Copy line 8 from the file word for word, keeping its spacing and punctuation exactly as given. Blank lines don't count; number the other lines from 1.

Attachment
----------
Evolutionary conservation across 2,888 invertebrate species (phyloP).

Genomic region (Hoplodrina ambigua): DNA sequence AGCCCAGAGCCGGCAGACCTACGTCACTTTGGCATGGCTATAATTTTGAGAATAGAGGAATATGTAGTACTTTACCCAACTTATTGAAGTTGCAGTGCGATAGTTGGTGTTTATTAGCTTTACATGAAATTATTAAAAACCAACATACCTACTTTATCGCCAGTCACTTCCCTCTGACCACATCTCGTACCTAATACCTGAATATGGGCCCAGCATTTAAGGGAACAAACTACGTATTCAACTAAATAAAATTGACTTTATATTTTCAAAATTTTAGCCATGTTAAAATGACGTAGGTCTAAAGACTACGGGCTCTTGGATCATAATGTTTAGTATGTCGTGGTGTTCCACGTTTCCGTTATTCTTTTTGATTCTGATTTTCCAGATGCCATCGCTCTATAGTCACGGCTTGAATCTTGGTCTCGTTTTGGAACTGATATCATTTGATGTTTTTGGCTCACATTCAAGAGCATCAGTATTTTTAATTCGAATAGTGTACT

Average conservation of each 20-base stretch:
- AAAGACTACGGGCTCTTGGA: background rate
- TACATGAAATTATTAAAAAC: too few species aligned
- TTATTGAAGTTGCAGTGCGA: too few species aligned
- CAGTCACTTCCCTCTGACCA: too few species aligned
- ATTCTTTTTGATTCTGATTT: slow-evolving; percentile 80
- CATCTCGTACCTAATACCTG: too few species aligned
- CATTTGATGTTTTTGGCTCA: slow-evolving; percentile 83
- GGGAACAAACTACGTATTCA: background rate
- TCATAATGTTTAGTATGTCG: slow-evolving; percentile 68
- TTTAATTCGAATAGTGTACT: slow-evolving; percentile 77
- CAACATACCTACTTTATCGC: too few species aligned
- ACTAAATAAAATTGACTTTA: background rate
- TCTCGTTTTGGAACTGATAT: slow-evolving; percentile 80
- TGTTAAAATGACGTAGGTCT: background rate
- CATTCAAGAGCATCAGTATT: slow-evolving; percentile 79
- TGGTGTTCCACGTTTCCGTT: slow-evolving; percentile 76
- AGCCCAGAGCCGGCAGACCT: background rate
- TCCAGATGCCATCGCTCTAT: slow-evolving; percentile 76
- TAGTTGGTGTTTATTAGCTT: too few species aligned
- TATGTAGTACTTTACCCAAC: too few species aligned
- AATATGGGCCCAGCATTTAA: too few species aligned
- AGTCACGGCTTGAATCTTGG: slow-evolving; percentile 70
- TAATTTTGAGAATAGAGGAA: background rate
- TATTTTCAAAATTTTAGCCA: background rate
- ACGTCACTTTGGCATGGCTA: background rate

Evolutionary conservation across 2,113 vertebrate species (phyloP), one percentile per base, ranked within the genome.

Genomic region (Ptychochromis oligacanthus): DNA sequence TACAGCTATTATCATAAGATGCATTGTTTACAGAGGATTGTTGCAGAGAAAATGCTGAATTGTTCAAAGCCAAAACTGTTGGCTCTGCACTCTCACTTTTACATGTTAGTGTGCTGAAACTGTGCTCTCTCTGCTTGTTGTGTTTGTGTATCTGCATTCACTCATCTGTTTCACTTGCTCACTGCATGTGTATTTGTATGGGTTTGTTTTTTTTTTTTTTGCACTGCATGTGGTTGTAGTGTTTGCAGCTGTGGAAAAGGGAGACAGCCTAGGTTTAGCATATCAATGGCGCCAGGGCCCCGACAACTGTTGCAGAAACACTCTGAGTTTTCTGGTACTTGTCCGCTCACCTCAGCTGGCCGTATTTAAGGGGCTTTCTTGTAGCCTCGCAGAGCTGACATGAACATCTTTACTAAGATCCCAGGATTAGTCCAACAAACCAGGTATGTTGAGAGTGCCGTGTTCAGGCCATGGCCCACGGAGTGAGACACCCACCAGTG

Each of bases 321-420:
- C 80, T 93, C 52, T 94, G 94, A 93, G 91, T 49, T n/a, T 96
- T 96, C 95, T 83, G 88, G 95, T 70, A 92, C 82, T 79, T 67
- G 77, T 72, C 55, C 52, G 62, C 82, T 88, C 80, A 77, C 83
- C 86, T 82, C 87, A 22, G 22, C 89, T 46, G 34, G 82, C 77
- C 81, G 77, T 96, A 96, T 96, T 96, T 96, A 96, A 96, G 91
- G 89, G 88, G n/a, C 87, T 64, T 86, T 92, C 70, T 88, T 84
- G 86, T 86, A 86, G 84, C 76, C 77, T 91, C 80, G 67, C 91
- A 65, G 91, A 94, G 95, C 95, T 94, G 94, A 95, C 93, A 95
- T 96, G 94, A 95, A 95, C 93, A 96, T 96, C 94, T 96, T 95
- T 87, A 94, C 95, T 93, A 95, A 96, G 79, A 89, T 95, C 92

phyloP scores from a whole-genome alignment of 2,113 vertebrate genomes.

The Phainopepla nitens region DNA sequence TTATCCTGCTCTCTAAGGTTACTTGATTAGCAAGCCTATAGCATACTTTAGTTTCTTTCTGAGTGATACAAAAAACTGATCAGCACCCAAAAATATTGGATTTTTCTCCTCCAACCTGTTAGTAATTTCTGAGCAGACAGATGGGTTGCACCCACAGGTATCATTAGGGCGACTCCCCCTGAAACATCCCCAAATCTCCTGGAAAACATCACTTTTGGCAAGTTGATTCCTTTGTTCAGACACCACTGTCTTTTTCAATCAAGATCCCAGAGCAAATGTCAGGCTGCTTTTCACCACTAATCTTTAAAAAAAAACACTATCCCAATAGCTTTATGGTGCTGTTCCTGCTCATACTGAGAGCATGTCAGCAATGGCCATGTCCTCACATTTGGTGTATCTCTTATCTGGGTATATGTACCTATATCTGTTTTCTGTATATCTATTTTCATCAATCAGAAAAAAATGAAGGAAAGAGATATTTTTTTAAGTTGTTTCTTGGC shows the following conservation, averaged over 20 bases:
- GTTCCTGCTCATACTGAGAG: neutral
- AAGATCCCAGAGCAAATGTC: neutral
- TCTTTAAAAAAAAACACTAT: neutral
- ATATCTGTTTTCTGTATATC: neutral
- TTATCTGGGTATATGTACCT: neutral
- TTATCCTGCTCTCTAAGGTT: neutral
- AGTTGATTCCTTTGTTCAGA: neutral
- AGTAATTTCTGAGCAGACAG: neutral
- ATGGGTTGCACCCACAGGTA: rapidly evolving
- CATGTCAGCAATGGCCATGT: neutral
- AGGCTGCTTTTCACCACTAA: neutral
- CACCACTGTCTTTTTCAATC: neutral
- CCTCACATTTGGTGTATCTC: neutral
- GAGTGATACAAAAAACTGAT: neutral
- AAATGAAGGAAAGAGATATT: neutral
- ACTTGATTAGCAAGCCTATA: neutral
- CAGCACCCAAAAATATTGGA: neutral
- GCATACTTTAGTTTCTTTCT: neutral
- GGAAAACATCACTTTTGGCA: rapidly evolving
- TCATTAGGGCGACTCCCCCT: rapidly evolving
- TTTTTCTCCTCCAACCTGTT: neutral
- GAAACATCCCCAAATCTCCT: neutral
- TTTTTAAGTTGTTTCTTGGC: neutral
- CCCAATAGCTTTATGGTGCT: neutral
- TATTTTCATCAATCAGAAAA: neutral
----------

- ATTCTTTTTGATTCTGATTT: slow-evolving; percentile 80